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Twitter moderation cuts felt hardest outside the U.S., Canada


SAN FRANCISCO — Elon Musk’s overhaul of Twitter has been accompanied by an increase in digital harassment of religious and ethnic minorities in some of its largest markets outside the United States — and it’s beginning to wreak havoc in the physical world as well, according to current and former employees and experts studying the issue.

Musk has fired or accepted resignations from about three-fourths of Twitter’s employees since his $44 billion takeover at the end of October. He has also terminated thousands of contractors who were monitoring the site for slurs and threats.

Those cuts went deepest outside North America, where more than 75 percent of the company’s 280 million daily users live and where Twitter already had fewer moderators who understood local languages and cultural references and where the political landscape could be chaotic and prone to violence.

Twitter can’t afford to be one of the world’s most influential websites, document shows

Musk also welcomed back thousands of banned accounts, including many suspended for promoting hate or violence, even as he has personally has tweeted misinformation and interacted with far-right accounts. Sensing an opportunity, if not a welcome, political operatives and attention-seeking profiteers have rushed to fill the vacuum that the drop in moderation efforts has left, employees said.

That has changed the tenor of the site in its No. 2 market, Japan, where nearly 59 million are estimated to use the site, and made it more fraught in India (nearly 24 million users) and Brazil (nearly 20 million), the third and fourth largest markets, according to current and former staff and researchers. Musk cut virtually all staff in Brazil, allowing an unmoderated surge in misinformation that helped fuel this month’s attacks on the country’s government center.

Even in the better-moderated English-speaking world, the tone of Twitter has become rougher, say those tasked with monitoring the site. Australia’s eSafety commissioner, Julie Inman Grant, who worked at Twitter from 2014 to 2016, told The Washington Post that the platform had already been like a “sewer” in her country before Musk let some of the worst users back on.

“You can’t expect them not to behave like sewer rats, and you probably should expect that further pestilence is going to expand to the user base,” said Inman Grant, who has written the company twice and reminded it that she can order abusive material to be taken down. “It’s becoming a cesspool.”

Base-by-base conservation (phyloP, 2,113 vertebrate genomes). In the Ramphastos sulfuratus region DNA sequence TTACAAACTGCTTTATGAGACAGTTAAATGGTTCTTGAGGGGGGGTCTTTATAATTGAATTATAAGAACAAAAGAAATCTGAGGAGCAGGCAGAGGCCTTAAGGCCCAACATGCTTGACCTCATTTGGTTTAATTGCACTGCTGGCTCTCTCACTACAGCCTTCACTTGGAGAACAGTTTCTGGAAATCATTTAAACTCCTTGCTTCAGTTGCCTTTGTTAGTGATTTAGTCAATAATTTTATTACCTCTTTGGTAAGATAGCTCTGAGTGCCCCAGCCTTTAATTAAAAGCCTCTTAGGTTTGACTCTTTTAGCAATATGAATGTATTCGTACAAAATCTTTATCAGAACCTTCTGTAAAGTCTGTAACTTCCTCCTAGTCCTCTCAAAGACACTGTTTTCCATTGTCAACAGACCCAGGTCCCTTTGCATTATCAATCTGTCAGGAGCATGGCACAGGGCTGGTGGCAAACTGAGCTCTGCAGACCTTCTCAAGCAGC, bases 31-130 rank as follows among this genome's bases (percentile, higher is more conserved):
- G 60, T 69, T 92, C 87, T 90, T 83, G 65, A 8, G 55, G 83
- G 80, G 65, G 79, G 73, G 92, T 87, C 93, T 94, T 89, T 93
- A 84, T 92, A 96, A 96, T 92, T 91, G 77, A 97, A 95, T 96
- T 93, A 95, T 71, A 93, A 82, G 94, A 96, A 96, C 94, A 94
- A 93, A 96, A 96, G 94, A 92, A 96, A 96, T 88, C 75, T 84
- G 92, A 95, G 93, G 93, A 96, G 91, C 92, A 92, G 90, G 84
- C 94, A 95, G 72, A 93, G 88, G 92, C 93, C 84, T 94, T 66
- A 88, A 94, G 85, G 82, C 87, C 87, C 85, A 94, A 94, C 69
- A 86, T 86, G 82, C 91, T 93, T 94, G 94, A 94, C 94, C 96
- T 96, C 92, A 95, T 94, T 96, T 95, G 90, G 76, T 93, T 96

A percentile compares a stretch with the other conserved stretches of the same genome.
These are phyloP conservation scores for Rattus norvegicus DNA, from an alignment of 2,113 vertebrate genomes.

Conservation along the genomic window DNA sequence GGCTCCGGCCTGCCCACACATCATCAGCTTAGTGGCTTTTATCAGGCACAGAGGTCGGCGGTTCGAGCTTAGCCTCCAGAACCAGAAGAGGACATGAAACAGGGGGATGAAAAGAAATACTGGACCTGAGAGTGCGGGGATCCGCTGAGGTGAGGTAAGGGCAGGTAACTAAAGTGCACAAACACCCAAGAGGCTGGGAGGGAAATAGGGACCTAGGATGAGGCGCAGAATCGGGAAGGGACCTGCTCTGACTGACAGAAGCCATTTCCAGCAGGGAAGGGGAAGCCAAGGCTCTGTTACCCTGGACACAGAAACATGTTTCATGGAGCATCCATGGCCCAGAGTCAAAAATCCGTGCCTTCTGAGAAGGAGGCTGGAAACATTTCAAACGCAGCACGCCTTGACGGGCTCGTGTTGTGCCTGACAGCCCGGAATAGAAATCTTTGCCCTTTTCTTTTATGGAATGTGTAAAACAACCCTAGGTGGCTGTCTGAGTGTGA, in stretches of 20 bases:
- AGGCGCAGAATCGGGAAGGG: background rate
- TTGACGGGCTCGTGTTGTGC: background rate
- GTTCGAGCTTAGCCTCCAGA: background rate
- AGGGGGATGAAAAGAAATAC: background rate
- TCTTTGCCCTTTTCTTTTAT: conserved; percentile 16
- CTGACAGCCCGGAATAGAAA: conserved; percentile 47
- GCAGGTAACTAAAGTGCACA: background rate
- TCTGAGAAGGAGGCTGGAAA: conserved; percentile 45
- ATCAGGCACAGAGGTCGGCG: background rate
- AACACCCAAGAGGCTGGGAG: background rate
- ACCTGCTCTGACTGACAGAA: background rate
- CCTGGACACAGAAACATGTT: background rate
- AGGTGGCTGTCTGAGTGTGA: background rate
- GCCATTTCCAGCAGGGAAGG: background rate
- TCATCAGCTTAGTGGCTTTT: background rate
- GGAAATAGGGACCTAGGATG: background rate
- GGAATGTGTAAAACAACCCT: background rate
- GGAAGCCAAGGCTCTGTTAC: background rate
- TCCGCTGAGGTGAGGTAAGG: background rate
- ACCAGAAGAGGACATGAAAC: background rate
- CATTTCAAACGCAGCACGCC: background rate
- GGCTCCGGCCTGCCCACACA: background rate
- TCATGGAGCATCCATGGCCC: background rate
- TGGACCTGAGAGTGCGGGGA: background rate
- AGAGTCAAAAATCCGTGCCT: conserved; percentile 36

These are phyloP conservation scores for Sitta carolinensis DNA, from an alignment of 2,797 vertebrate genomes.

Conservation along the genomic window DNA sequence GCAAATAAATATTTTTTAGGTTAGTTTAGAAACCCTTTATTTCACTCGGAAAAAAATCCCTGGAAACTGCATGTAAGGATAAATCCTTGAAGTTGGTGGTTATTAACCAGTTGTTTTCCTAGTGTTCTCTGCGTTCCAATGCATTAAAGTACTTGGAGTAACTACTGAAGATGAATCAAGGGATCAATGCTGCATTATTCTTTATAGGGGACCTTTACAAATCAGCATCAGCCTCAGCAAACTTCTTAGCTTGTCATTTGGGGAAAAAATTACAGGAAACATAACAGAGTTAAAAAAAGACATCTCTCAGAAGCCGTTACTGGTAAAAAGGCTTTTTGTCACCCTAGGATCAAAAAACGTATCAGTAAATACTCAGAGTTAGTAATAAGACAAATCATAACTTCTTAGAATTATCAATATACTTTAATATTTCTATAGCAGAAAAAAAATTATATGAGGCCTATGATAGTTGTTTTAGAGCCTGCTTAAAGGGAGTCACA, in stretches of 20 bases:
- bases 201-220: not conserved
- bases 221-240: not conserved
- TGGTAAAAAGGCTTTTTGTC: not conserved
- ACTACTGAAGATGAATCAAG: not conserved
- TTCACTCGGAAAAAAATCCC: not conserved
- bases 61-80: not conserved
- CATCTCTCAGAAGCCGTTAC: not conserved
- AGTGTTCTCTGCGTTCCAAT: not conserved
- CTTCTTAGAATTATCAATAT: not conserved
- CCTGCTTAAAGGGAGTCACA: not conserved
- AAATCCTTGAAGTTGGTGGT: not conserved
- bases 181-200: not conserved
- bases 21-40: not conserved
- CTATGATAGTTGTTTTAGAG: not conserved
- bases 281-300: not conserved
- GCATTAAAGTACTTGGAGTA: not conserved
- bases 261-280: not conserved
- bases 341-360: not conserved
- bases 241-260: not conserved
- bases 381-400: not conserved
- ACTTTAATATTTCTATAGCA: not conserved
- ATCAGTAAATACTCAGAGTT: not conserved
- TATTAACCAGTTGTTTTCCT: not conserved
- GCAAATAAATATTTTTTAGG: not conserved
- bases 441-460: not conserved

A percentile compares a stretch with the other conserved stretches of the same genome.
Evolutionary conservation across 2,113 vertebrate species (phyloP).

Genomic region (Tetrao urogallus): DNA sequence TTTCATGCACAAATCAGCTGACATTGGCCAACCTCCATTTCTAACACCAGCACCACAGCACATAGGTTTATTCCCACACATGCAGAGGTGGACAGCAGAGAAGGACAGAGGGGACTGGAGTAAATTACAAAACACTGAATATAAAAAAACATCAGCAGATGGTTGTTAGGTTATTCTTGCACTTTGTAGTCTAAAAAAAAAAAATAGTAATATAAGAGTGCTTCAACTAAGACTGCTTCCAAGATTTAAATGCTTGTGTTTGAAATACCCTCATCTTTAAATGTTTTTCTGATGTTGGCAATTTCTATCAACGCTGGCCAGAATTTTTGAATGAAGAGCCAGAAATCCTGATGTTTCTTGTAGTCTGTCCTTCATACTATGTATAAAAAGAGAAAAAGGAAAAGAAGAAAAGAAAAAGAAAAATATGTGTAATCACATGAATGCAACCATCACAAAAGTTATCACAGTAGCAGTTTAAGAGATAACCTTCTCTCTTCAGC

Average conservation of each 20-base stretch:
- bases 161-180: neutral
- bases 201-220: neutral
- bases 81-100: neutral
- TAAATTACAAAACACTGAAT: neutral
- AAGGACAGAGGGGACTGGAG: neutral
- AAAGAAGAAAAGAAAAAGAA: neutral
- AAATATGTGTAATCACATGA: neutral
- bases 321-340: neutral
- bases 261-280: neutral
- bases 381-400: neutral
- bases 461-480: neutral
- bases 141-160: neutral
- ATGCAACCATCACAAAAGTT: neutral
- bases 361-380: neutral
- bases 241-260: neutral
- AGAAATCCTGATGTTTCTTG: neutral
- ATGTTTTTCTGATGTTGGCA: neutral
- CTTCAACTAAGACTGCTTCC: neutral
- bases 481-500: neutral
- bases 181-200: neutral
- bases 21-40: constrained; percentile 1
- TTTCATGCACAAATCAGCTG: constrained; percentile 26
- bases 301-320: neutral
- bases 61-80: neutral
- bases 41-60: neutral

Australian Electoral Commissioner Tom Rogers said he has been taken aback by vitriolic attacks on a campaign to persuade more indigenous people to register to vote ahead of a referendum expected next year on whether the legislature should have an advisory council of native people. “We’re watching it very closely. This has been a dry run for what we might see when that referendum occurs,” he said.

Tweets from Sydney-area accounts using two of the most common gay slurs doubled in volume over the last three weeks of November, according to Timothy Graham, a digital media expert at the Queensland University of Technology.

“It is reasonable to argue that Elon Musk’s disintegration of the Twitter safety team and major cuts to moderation is influencing these trends,” Graham said. “At the least, it strongly suggests that Elon’s claims about hate speech reduction are overblown. If anything, the trend is increasing.”

In Australia, Twitter is in the process of laying off even more of its staff.

Musk’s ‘free speech’ agenda dismantles safety work at Twitter, insiders say

Entire teams monitoring Asian countries, including Japan, are now gone or nearly so, including those responsible for local curation, trust and safety, and legal issues.

Twitter employees in Singapore and elsewhere in Asia worked on misinformation beyond the immediate region, monitoring content on everything including the war in Ukraine, protests in Iran and major elections in markets where Twitter has less presence. The teams were expanding efforts to identify and remove Russian misinformation around the Ukraine war when their computers were turned off Nov. 4.

“The people who were in the U.S., because of their location, were primarily dealing with the U.S. Outside, we were taking on everything else. There was already that neglect underlying in the company, and now it has been exacerbated,” a former employee who worked on misinformation in the Asia-Pacific region said, speaking on the condition of anonymity to discuss internal matters.

India was a particular focus for Twitter moderation before the layoffs because it was a priority market and because political misinformation there was rife, along with legitimate protest. Moderation…

Read More: Twitter moderation cuts felt hardest outside the U.S., Canada

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